Our declassified grad school prep guide

Our declassified grad school prep guide

Graphic by Elise Bechtel

By Destiny Caster and Emily Chang

Whether you have thought about it or not, there will come a time when you graduate from college. You may have no clue what you want to do, and that’s okay. You may have thought about graduate school but were intimidated by the process, but we’re here to help dispel that. Although the amount and types of graduate programs vary greatly, there are resources to use and steps to take for anyone interested. Graduate school specialist and academic advising analyst Sara Alcalá offered information on how to approach looking for a program and the application process. 

The most prominent resource available to students regarding graduate school is the Graduate Studies Center, located within Academic Advising in Bell Tower 1552. Alcalá explained that the Graduate Studies Center “assists students in understanding more about and preparing for the graduate school application process.” The Career Center can help with “resume/cv support, mock interviews, and other services to help support career exploration.” And CI faculty can “prepare and connect students with internship and research opportunities” that can add to the student’s resume and build foundational skills. 

It is never too early to begin exploring graduate school options. “Students can start looking into graduate school as early as their first year of college,” advised Alcalá. “Application periods open at least a year in advance. For example, if a student is applying for fall ’24, the application period will open up during fall ’23 (usually in September or October).” 

One of the first steps a student should take is to research career pathways relevant to areas they may want to pursue. Alcalá explained, “Some careers may need a specific level of education and experience.” This research should clarify what programs or even extracurriculars can help lead into the occupation or field of interest.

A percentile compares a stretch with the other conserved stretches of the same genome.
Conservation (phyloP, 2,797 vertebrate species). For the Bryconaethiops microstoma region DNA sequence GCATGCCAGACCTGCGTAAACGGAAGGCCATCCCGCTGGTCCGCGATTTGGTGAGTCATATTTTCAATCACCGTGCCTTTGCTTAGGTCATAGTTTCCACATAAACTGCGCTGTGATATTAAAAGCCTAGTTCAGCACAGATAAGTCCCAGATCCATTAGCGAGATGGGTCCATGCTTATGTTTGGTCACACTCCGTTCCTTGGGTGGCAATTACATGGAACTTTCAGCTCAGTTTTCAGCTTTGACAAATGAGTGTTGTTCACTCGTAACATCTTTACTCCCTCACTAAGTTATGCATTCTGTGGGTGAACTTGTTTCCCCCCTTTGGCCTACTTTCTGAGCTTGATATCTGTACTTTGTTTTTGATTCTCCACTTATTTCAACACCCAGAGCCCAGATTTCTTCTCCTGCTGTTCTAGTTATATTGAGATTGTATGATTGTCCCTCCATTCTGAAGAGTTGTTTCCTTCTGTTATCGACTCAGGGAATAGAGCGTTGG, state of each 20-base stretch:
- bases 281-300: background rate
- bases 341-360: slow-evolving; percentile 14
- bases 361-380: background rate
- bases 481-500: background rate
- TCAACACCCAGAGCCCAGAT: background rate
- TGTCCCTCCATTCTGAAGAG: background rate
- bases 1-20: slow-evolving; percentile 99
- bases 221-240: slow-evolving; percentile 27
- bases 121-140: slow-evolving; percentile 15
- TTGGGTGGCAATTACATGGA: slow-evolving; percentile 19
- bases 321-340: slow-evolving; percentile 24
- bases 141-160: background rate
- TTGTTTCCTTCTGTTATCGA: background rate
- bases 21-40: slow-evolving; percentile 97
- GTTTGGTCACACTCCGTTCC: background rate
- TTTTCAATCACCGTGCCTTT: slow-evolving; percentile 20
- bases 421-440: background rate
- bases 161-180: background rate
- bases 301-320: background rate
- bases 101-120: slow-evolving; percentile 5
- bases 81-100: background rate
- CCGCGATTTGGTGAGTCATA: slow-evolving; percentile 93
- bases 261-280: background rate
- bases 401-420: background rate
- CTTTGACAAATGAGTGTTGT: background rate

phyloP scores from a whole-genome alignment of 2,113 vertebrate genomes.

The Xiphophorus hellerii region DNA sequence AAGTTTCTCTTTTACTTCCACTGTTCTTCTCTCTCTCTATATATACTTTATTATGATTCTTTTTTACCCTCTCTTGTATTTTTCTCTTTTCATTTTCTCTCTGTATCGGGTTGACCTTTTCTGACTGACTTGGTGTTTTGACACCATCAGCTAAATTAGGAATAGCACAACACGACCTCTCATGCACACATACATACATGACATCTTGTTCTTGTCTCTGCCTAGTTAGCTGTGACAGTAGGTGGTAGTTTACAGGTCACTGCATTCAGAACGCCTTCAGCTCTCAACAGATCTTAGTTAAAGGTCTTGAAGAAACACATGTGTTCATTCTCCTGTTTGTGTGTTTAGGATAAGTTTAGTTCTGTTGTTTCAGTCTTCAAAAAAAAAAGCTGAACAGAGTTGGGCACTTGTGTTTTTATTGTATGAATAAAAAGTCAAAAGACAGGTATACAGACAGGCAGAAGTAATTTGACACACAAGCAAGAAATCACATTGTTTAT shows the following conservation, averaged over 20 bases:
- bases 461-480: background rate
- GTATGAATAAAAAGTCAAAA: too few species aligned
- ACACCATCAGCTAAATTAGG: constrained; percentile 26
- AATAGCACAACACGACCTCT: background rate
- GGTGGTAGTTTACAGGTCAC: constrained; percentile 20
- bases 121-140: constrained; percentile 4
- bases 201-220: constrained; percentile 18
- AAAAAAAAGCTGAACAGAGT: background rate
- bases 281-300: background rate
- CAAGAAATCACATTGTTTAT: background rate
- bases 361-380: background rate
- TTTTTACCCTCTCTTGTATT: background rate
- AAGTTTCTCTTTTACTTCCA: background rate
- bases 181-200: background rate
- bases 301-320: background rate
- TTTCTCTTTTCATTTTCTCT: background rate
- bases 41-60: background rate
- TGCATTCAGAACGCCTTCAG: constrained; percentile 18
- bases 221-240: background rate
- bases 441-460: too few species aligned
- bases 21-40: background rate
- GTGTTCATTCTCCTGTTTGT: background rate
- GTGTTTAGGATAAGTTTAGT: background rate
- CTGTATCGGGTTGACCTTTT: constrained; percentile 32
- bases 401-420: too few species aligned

“Students can begin searching for graduate or credential programs and reviewing the admissions requirements,” informed Alcalá. Timely research into the admissions requirements assists the student in preparing for the process. “Some programs may require pre-requisite courses which may be able to be taken while the student is an undergraduate,” informed Alcalá.  

GPA requirements will be different for each program. “But a minimum GPA for admission is usually a 3.0 or higher.” In the case that a student’s GPA is too low, “some campuses will require or provide the option to take an entrance exam (usually the GRE).” They may also be able to “strengthen their application via their personal statement and letters of recommendation.” 

When it comes to funding a student’s graduate education, Alcalá said, “Funding varies based on student’s eligibility and what is available through the campus, program, and in the community.” While loans are always an option, there are also grants, scholarships, fellowships and assistantships out there.

Students can reach out to the admissions office to see opportunities for funding their education. Additionally, funding options can be found through the financial aid office and program representatives at the schools they apply to.  

The Graduate Studies Center will be holding a series of graduate school workshops. Clicking on the link to register opens a page with the workshop titles, dates and times. Relevant topics such as how to request letters of recommendation, writing your personal statement, what to do during a gap year and more will be discussed. 

Preparing for life beyond your undergraduate years can be overwhelming. “Taking time to research a variety of schools and programs to see if they are a good fit is best, as the program will be an investment of time, energy, and finances.” Alcalá reassured, “Finding and utilizing support (such as the services and resources we have at CSUCI 😉) throughout the process is key.”